Because alcohol use disorders are common among driving-while-intoxicated (DWI) offenders, a DWI arrest may serve as an opportunity for psychological screening and subsequent alcohol treatment. Holt et. al. examined the Beck Depression Inventory (BDI) as a tool for predicting intervention outcomes in first-time DWI offenders.
The BDI is a multiple-choice self survey consisting of 21 questions. It is the most widely used questionnaire for measuring the severity of depression. Survey questions are related to affective depressive symptoms such as pessimism, guilt, self-dislike, suicidal thoughts, and feelings of worthlessness, as well as physical symptoms such as anhedonia (loss of pleasure), crying, agitation, loss of energy, change in sleep patterns, change in appetite, difficulty concentrating, fatigue, and loss of interest in sex. The BDI is useful for monitoring changes in depressive symptoms over time.
The study followed 284 first-time DWI offenders. Participants were assessed at the beginning and end of a 10-week intervention. They were also assessed at 6-month and 12-month follow-ups.
After the intervention and at the time of the two follow-ups, all participants reported declines in depressive symptoms, alcohol consumption, and negative drinking consequences as well as an increase in self-efficacy in avoiding high-risk drinking. Notably, DWI offenders with depressive symptoms reported more negative drinking consequences and lower self-efficacy at all time points. However, those with depressive symptoms also exhibited greater motivation to change their drinking patterns.
This study suggests that DWI offenders with symptoms of depression may be prone to develop more severe symptoms of alcohol use disorder, but they may also be more willing to participate in an alcohol recovery program.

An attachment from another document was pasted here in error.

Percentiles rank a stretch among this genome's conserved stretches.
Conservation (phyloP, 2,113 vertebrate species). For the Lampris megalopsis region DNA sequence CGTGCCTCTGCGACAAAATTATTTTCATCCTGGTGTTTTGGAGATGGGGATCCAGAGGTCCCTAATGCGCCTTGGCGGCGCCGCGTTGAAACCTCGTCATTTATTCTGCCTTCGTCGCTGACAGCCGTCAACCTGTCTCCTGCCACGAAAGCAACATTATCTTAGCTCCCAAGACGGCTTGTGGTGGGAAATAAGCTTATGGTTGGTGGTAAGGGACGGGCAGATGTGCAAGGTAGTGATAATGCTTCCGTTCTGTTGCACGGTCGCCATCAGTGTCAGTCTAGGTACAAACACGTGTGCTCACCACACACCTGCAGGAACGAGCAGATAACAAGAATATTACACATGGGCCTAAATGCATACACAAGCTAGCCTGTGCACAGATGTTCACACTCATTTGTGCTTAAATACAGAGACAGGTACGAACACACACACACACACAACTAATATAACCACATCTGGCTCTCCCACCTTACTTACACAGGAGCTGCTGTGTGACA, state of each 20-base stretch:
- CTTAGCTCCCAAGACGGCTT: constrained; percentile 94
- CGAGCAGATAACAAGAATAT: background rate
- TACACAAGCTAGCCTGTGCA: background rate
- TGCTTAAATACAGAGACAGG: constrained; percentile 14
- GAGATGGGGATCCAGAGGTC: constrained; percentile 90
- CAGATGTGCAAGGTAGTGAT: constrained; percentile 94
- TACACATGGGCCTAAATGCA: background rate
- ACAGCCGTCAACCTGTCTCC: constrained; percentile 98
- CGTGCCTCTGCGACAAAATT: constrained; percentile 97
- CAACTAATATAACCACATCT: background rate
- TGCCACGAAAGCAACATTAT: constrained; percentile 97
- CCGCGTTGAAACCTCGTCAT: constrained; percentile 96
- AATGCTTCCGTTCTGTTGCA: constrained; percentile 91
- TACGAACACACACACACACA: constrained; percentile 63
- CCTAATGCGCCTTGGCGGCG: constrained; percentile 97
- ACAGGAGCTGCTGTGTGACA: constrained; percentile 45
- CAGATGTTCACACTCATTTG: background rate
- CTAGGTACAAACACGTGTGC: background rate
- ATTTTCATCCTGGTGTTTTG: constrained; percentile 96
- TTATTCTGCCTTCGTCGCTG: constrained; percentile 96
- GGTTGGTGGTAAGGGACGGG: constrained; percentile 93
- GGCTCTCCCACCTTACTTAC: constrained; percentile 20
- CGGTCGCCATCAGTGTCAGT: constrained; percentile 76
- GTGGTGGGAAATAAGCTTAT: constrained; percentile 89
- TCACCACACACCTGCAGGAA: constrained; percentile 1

Screening tools such as the Beck Depression Inventory might be useful in determining if an individual needs alcohol treatment following a DWI arrest. Screening tools might also help treatment provider decide upon an appropriate therapeutic approach. Individuals who suffer from depression as well as alcohol use disorder may require more intense treatment to address all symptoms. Alcohol recovery will be better supported if we help individuals identify all related problems (such as depression and anxiety), and help them with these problems, not just the alcohol problem.
In some clinical cases, alcohol use appears to trigger depression. Alcohol may prolong depression and exacerbate depressive symptoms. In other cases, depression appears to trigger alcohol use. More studies are needed to address this comorbidity. Future studies should reveal more about the interplay between depression and alcohol use disorder and suggest new approaches for the treating individuals with this common comorbidity.
In this study the individuals who were more depressed had greater drinking problems, as measured by the greater negative drinking consequences they had. This finding supports the idea that denial is not a universal characteristic of drinkers or drug abusers. In this study these depressed drinkers were more motivated (than other individuals with DWIs) to change their drinking. Rather than focus on confronting such individuals we need to find ways to support them as they achieve both alcohol recovery and recovery from depression.
Holt LJ, O’Malley SS, Rounsaville BJ, Ball SA. Depressive Symptoms, Drinking Consequences, and Motivation to Change in First Time DWI Offenders. American Journal of Drug and Alcohol Abuse. 2009; 35(3): 117-122.